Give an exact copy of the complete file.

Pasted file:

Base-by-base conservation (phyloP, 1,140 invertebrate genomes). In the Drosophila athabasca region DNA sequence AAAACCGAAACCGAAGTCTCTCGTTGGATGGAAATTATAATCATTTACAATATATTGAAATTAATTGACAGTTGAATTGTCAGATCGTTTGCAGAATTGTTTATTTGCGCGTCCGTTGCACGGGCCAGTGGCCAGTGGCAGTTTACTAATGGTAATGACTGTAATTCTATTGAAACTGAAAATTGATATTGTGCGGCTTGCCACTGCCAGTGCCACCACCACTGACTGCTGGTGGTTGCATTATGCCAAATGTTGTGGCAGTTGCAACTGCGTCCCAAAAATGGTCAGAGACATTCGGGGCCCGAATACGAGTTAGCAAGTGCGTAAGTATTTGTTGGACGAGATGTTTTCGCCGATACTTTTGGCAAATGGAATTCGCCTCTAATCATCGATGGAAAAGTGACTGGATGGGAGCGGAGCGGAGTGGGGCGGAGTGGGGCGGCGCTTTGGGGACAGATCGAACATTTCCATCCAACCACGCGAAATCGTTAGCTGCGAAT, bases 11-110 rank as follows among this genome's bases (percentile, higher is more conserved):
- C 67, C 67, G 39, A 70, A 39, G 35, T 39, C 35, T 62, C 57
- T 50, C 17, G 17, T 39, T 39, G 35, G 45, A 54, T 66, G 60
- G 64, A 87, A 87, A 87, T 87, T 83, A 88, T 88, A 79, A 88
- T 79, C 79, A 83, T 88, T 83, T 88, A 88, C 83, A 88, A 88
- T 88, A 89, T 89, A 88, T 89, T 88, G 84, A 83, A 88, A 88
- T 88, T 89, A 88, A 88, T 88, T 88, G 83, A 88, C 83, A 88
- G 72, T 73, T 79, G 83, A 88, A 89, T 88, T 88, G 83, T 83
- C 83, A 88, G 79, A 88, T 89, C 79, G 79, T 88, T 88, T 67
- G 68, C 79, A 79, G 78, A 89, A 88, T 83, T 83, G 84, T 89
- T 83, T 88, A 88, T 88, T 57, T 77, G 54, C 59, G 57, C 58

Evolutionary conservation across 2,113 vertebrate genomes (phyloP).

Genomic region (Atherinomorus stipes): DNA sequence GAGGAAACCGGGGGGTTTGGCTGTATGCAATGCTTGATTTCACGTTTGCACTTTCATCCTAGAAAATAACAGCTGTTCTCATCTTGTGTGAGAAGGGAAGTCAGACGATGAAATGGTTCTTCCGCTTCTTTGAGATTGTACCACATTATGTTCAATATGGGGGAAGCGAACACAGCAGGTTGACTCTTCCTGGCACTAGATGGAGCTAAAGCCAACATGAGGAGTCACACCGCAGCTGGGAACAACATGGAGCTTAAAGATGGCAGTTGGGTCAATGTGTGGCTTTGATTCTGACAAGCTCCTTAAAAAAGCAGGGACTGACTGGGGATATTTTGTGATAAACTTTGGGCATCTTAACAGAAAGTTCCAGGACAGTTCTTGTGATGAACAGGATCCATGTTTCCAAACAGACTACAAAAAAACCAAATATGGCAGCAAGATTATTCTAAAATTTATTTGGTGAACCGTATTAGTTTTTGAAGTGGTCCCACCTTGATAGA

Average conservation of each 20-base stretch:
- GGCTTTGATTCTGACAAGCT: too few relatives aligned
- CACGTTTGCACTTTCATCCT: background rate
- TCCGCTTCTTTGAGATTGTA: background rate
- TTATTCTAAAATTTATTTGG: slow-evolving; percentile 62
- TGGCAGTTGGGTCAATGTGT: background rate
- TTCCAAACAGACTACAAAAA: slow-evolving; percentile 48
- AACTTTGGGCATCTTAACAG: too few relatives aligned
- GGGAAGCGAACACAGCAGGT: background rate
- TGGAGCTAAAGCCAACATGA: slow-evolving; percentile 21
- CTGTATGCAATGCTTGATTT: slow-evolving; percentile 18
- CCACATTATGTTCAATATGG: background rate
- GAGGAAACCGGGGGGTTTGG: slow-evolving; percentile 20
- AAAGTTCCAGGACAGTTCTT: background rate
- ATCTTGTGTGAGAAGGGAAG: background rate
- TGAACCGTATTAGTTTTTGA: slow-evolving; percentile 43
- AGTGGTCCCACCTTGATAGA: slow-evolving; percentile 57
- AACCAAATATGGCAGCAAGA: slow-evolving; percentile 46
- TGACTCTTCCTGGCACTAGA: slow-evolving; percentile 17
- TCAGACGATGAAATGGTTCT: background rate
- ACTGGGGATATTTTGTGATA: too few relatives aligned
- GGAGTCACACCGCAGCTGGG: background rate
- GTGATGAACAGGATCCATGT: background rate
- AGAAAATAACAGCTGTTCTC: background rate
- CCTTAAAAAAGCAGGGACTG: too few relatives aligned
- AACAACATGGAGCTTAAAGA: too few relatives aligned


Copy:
Base-by-base conservation (phyloP, 1,140 invertebrate genomes). In the Drosophila athabasca region DNA sequence AAAACCGAAACCGAAGTCTCTCGTTGGATGGAAATTATAATCATTTACAATATATTGAAATTAATTGACAGTTGAATTGTCAGATCGTTTGCAGAATTGTTTATTTGCGCGTCCGTTGCACGGGCCAGTGGCCAGTGGCAGTTTACTAATGGTAATGACTGTAATTCTATTGAAACTGAAAATTGATATTGTGCGGCTTGCCACTGCCAGTGCCACCACCACTGACTGCTGGTGGTTGCATTATGCCAAATGTTGTGGCAGTTGCAACTGCGTCCCAAAAATGGTCAGAGACATTCGGGGCCCGAATACGAGTTAGCAAGTGCGTAAGTATTTGTTGGACGAGATGTTTTCGCCGATACTTTTGGCAAATGGAATTCGCCTCTAATCATCGATGGAAAAGTGACTGGATGGGAGCGGAGCGGAGTGGGGCGGAGTGGGGCGGCGCTTTGGGGACAGATCGAACATTTCCATCCAACCACGCGAAATCGTTAGCTGCGAAT, bases 11-110 rank as follows among this genome's bases (percentile, higher is more conserved):
- C 67, C 67, G 39, A 70, A 39, G 35, T 39, C 35, T 62, C 57
- T 50, C 17, G 17, T 39, T 39, G 35, G 45, A 54, T 66, G 60
- G 64, A 87, A 87, A 87, T 87, T 83, A 88, T 88, A 79, A 88
- T 79, C 79, A 83, T 88, T 83, T 88, A 88, C 83, A 88, A 88
- T 88, A 89, T 89, A 88, T 89, T 88, G 84, A 83, A 88, A 88
- T 88, T 89, A 88, A 88, T 88, T 88, G 83, A 88, C 83, A 88
- G 72, T 73, T 79, G 83, A 88, A 89, T 88, T 88, G 83, T 83
- C 83, A 88, G 79, A 88, T 89, C 79, G 79, T 88, T 88, T 67
- G 68, C 79, A 79, G 78, A 89, A 88, T 83, T 83, G 84, T 89
- T 83, T 88, A 88, T 88, T 57, T 77, G 54, C 59, G 57, C 58

Evolutionary conservation across 2,113 vertebrate genomes (phyloP).

Genomic region (Atherinomorus stipes): DNA sequence GAGGAAACCGGGGGGTTTGGCTGTATGCAATGCTTGATTTCACGTTTGCACTTTCATCCTAGAAAATAACAGCTGTTCTCATCTTGTGTGAGAAGGGAAGTCAGACGATGAAATGGTTCTTCCGCTTCTTTGAGATTGTACCACATTATGTTCAATATGGGGGAAGCGAACACAGCAGGTTGACTCTTCCTGGCACTAGATGGAGCTAAAGCCAACATGAGGAGTCACACCGCAGCTGGGAACAACATGGAGCTTAAAGATGGCAGTTGGGTCAATGTGTGGCTTTGATTCTGACAAGCTCCTTAAAAAAGCAGGGACTGACTGGGGATATTTTGTGATAAACTTTGGGCATCTTAACAGAAAGTTCCAGGACAGTTCTTGTGATGAACAGGATCCATGTTTCCAAACAGACTACAAAAAAACCAAATATGGCAGCAAGATTATTCTAAAATTTATTTGGTGAACCGTATTAGTTTTTGAAGTGGTCCCACCTTGATAGA

Average conservation of each 20-base stretch:
- GGCTTTGATTCTGACAAGCT: too few relatives aligned
- CACGTTTGCACTTTCATCCT: background rate
- TCCGCTTCTTTGAGATTGTA: background rate
- TTATTCTAAAATTTATTTGG: slow-evolving; percentile 62
- TGGCAGTTGGGTCAATGTGT: background rate
- TTCCAAACAGACTACAAAAA: slow-evolving; percentile 48
- AACTTTGGGCATCTTAACAG: too few relatives aligned
- GGGAAGCGAACACAGCAGGT: background rate
- TGGAGCTAAAGCCAACATGA: slow-evolving; percentile 21
- CTGTATGCAATGCTTGATTT: slow-evolving; percentile 18
- CCACATTATGTTCAATATGG: background rate
- GAGGAAACCGGGGGGTTTGG: slow-evolving; percentile 20
- AAAGTTCCAGGACAGTTCTT: background rate
- ATCTTGTGTGAGAAGGGAAG: background rate
- TGAACCGTATTAGTTTTTGA: slow-evolving; percentile 43
- AGTGGTCCCACCTTGATAGA: slow-evolving; percentile 57
- AACCAAATATGGCAGCAAGA: slow-evolving; percentile 46
- TGACTCTTCCTGGCACTAGA: slow-evolving; percentile 17
- TCAGACGATGAAATGGTTCT: background rate
- ACTGGGGATATTTTGTGATA: too few relatives aligned
- GGAGTCACACCGCAGCTGGG: background rate
- GTGATGAACAGGATCCATGT: background rate
- AGAAAATAACAGCTGTTCTC: background rate
- CCTTAAAAAAGCAGGGACTG: too few relatives aligned
- AACAACATGGAGCTTAAAGA: too few relatives aligned